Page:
As two-year-old Keeva Rea looks on, Emilie Lemonde-Hinse, a registered midwife with the Hay River Health and Social Services Authority, talks to Zoom participants in a Sept. 30 kickoff for National Breastfeeding Week, which was observed from Oct. 1 to Oct. 7.
Paul Bickford/NNSL photo

The start of National Breastfeeding Week was celebrated in Hay River on Sept. 30.

The event included a virtual ‘latch-on’ hosted by the Hay River Health and Social Services Authority.

Some representatives of the authority gathered at the Hay River Community Centre, while members of the community participated online for the ‘latch-on’ in which mothers all began feeding their babies at the same time – either by breast or bottle.

Emilie Lemonde-Hinse, a registered midwife with the health authority, said it was believed to be the first event of its kind in Hay River to launch National Breastfeeding Week, which began on Oct. 1 and concluded on Oct. 7.

“The latch-on events happen all over the world, but we wanted to start this and start to promote breastfeeding in Hay River,” she said.

Fourteen mothers and their babies participated.

“What usually happens during these kind of events is everyone gets together in a big space like a gym or something in bigger centres, and they all feed their baby at the same time,” said Lemonde-Hinse. “Obviously because of Covid and restrictions, we didn’t want to deal with the logistics of that and having limitations on what we could do, so we decided to hold it over Zoom and we figured that we might actually get more people because people could do it from home at a convenient time when everyone is home from work.”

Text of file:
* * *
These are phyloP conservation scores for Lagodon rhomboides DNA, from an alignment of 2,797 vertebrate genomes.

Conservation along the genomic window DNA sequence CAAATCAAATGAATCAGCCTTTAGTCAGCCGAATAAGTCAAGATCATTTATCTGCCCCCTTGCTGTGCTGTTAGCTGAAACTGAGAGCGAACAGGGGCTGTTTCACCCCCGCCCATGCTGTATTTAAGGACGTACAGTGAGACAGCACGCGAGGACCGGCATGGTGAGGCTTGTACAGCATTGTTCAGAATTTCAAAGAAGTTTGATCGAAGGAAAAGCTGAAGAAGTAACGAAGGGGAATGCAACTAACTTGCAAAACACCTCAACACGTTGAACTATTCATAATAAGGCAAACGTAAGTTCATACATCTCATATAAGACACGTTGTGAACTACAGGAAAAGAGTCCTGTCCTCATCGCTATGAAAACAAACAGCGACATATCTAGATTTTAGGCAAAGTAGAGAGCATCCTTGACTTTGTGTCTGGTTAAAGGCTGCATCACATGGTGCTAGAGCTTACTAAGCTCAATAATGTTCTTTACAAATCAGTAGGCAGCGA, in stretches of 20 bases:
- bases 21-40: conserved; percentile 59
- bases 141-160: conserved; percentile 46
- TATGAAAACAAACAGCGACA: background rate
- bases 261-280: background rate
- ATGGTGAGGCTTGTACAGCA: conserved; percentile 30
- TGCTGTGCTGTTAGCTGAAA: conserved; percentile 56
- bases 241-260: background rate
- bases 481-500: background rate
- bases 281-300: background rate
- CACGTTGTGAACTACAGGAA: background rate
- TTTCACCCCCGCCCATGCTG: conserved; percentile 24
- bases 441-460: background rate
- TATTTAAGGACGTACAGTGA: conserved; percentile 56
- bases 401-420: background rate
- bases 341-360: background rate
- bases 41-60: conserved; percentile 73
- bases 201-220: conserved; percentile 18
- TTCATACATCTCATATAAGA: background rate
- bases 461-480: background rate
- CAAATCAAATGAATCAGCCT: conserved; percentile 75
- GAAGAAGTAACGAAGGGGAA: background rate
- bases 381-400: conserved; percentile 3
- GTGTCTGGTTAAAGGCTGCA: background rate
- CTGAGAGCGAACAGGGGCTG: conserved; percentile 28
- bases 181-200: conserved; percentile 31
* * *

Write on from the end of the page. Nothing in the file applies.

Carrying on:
During the event, Lemonde-Hinse told participants that National Breastfeeding Week aims to protect, promote and support breastfeeding.

“We know that the first few hours and days of a newborn baby’s life are a critical window for establishing breastfeeding and providing the support to mothers so that they can successfully breastfeed,” she said. “And I think as a community we need to support our peers, we need to support each other. We have a responsibility to ensure that all mothers feel supported during this very critical period.”

Lemonde-Hinse noted that the Hay River Regional Health Centre is continuously taking steps towards becoming a baby-friendly designated facility.

“Some of those steps include training for all the nurses and healthcare providers so that you’re all getting the same consistent information no matter how you choose to feed your baby,” she told the mothers on Zoom. “And so we want to be inclusive of everyone no matter how they choose to, whether that’s formula, whether that’s breast milk or whether it’s a combination of both.”


Paul Bickford

Paul Bickford is the reporter for Hay River Hub.

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